After securing our permit on Friday morning, we (Mark Vogt, Rudy Fleck, Bahram Manahedgi, Leslie Hofherr, Mark Goebel, Reiner Stenzel) signed in and were on our way by 9am. The trail winds through the forest almost the entire way to Sadler Lake, which we reached by mid-afternoon. The lake is beautiful, but is a popular destination for mule pack groups, and as a result, a great deal of horse manure contaminated the area and our campsite. We had the lake almost to ourselves, but of course, as soon as we arrived, a ranger appeared out of nowhere and asked to see our permit. While everyone else relaxed and swatted mosquitoes, Leslie and Reiner hiked up to nearby McClure Lake and successfully fished for their dinner. At night a full moon rose over Sadler Lake.
Saturday morning we started at 6:30 am, going over hill and dale numerous times. First we ascended the southeastern ridge of Long Mountain, dropped over the side, and traversed to another ridge where we could descend further to Rockbound Lake. This was followed by another ridge and drop to Blue Lake where climbed 1200' to a saddle just east of Foerster Peak. At this point, we had our first view of the final route to Ansel Adams, and it wasn't a pretty picture. It was 12 noon and time was running short. We faced another descent, and than a traverse of at least a half a mile across a jumbled glacial moraine to the base of the peak. Realizing this next section would require about 2-3 hrs and extra speed if we were to return to camp before dark, four opted to only climb the remaining 300' of Forester Peak and then start the long hike back to camp. Reiner and Rudy turned on their turbos, dropped over the edge, and the next thing we heard was a dislodged boulder the size of a refrigerator rolling down the canyon. This is nothing unusual when climbing on a loose moraine and no problem when climbing in parallel with nobody else around.
Rudy and I (Reiner) descended on mixed rock and snow into the large cirque between Foerster and Ansel Adams. We enjoyed some fine standing glissades on red summer snow (after all, it was an SMS trip!). Then we ascended the south-facing chute into the prominent saddle on the East Side of Ansel Adams. We followed the fine trip description given by Steve Eckert in the (Climb-O-Rama 2002). From just below the saddle we entered a talus chute, which ascends to the right (N). After about 50' we traversed into the next higher chute which also ascends to the right up on the north face. This is high class 3 territory with some cl 4 ledges. The rock is loose and requires careful moves. But it is only a short 200' climb to the summit, which we reached by 1pm. We found a glass jar with an original summit register from 1985 and signed in. It mentioned a newer SRC register, which was located on the approach side below the peak. Quite a few people have visited this beautiful peak but hardly anyone from the SPS since it is not on the List. Yet it would make a great addition as a Mountaineers Peak. We enjoyed the great views, from the summit and talked by radio to the rest of the group on nearby Foerster. After taking pictures and a snack we descended carefully, following our ducks set on the ascent. By 2:30pm we were back on the Foerster ridge and continued toward Blue Lake where we rejoined Bahram and saw everyone else on the roller coaster terrain home to basecamp.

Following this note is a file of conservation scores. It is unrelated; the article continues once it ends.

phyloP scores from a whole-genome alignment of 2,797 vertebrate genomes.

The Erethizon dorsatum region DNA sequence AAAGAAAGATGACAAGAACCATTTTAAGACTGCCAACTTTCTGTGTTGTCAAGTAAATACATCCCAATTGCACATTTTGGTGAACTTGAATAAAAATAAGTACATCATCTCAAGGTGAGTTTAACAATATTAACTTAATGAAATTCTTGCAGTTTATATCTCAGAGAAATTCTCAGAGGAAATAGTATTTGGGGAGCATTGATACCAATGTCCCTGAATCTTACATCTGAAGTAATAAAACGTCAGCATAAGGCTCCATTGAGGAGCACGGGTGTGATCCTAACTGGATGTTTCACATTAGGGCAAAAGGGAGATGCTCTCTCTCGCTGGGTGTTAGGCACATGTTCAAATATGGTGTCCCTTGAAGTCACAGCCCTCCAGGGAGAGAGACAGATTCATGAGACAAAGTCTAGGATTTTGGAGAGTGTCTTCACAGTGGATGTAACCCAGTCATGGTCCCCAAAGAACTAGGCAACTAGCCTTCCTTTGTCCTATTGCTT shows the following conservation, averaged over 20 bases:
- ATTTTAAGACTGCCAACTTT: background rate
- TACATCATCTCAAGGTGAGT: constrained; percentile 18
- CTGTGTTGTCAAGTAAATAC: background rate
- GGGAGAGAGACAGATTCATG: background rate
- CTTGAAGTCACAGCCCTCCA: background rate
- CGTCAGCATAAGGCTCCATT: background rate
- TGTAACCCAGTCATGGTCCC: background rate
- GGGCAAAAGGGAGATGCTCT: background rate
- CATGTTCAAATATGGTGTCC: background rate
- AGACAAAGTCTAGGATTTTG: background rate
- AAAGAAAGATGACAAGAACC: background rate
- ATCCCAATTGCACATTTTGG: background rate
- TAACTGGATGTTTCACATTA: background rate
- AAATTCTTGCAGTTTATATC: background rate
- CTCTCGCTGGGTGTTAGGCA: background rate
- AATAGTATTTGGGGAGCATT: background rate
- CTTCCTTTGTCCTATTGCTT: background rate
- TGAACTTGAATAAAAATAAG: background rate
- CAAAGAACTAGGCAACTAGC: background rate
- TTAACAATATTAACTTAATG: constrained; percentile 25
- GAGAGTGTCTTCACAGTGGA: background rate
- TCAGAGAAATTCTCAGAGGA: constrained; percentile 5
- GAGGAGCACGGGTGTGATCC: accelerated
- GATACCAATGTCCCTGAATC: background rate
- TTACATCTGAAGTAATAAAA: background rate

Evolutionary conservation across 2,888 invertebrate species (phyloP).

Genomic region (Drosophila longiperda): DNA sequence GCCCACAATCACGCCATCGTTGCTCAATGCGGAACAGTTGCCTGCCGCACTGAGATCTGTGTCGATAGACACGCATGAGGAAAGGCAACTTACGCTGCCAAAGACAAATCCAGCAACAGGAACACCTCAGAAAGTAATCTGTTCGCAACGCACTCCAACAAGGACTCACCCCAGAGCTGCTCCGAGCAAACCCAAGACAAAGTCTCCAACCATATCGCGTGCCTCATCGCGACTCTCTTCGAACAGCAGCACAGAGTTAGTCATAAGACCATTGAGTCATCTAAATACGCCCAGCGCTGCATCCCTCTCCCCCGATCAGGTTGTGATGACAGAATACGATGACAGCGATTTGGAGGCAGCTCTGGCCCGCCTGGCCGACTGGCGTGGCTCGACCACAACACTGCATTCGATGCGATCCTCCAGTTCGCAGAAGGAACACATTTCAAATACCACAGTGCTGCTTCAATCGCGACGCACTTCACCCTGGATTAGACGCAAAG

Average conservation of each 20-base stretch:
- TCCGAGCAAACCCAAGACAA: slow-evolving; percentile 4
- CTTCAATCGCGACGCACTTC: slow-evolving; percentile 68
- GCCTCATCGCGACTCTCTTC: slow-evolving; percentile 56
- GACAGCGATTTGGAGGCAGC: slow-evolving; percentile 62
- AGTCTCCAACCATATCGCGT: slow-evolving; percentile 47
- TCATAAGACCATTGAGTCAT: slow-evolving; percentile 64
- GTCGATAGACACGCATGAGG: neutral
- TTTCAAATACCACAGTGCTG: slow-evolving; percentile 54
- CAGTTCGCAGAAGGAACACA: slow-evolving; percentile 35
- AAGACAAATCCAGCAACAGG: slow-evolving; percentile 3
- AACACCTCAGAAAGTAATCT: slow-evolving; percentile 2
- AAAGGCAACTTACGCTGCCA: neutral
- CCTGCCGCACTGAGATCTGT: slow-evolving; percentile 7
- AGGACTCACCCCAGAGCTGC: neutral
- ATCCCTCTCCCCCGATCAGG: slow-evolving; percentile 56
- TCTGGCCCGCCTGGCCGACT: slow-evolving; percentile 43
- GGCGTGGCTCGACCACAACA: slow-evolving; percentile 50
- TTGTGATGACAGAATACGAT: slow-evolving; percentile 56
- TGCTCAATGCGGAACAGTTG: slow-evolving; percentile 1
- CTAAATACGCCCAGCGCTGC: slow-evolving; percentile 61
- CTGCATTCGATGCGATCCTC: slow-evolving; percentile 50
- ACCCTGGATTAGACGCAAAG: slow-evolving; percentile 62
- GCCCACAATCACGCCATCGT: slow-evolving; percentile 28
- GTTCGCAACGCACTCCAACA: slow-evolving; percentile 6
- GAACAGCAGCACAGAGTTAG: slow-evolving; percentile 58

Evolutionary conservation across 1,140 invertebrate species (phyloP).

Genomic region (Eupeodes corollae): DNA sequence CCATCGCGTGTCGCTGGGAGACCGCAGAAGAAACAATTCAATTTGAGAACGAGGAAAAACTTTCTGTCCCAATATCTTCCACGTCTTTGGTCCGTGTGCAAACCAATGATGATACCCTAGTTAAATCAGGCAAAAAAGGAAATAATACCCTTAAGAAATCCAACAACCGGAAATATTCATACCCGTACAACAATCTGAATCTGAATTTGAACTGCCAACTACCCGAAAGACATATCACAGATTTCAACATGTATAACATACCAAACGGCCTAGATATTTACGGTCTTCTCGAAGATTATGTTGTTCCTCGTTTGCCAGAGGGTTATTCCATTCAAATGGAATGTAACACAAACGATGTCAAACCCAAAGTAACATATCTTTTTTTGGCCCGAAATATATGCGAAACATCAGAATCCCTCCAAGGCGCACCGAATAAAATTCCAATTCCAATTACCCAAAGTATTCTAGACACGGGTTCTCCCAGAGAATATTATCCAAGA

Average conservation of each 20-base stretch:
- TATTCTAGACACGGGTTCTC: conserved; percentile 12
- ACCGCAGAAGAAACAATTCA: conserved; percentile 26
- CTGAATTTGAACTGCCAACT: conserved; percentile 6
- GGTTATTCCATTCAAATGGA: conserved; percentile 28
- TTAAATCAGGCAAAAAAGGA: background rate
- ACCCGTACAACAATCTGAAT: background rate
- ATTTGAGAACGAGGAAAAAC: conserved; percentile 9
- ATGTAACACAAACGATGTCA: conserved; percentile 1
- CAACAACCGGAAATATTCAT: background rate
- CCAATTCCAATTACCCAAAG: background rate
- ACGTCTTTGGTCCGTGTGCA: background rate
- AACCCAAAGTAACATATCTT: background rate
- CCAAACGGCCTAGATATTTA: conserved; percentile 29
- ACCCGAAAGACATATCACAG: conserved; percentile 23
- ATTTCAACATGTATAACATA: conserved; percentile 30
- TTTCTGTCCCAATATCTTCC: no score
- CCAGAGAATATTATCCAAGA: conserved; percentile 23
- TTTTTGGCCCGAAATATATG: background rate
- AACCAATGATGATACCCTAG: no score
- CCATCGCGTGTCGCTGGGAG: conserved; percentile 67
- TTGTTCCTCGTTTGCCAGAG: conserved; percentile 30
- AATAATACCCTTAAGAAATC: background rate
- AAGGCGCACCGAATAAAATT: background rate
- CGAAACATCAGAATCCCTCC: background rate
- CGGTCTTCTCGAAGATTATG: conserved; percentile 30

Mark continues to write that from the summit of Foerster, we had great views including Mt. Lyell, Ritter, Banner, the Minarets, and Starr King. Maintaining radio contact with Reiner and Rudy, we started back only after they were down off the exposed 3rd class on Ansel Adams. We were all together again once we reached the southeastern ridge of Long Mountain, overlooking Sadler Lake. Then all downhill, and finally after 11 hours, we were back in camp. Approximate gain over and back from Ansel Adams was almost 5000'.
Sunday we were again up early and on our way back to the cars, which we reached in 4 hours, partially because mosquitoes prevented any lengthy rest stops. Although a long journey, this area of the Sierra is worthy of a visit, as it contrasts greatly with the popular Eastside routes.
Addendum for Sing, Gale and Peak 10550:
This summer trip was partly motivated by an earlier SMS ski trip across the Sierras along Yosemite's southern border. At that time we admired, but passed by, many fine peaks, planning to climb some in the summer. Among them was a group of peaks south of the Clark Range. Since we needed an extra wilderness permit for Ansel Adams, two of us came earlier and climbed Sing and Gale Pk on a private outing. We entered at Fernandez Pass trailhead and hiked past Vandenberg Lake, the Stanford Lks and Chittenden Lke to Shirley Lake just east of Sing and Gale. After hiking in, we ascended in the afternoon Sing Peak (10,552') via its southeast ridge. Great views of the Sierra panorama! The peak has a PVC register can and a booklet with many signatures except from SPS members.
The next morning we hiked northwest toward Gale Pk. We decided to make a detour over Peak 10,550' 0.5mi NE of Gale, which had a more challenging cl 3 East Ridge. To our surprise there was a peak register on the summit, but signed by at most one party per year. From this peak we ascended Gale Pk via the cl 2 NE ridge. Similar to Sing, Gale has a register and is climbed quite frequently. From the 10,693' summit one has a fine view of both the Sierra Crest and the Yosemite high country such as the Buena Vista Ridge that we skied before. There is much wildlife in this area: We saw an eagle, a snake swimming in a lake, butterflies on the summit, caught a big trout for dinner, and of course, enjoyed the beautiful wildflowers everywhere. In the afternoon we hiked out. It was a nice introduction to the upcoming Ansel Adams trip.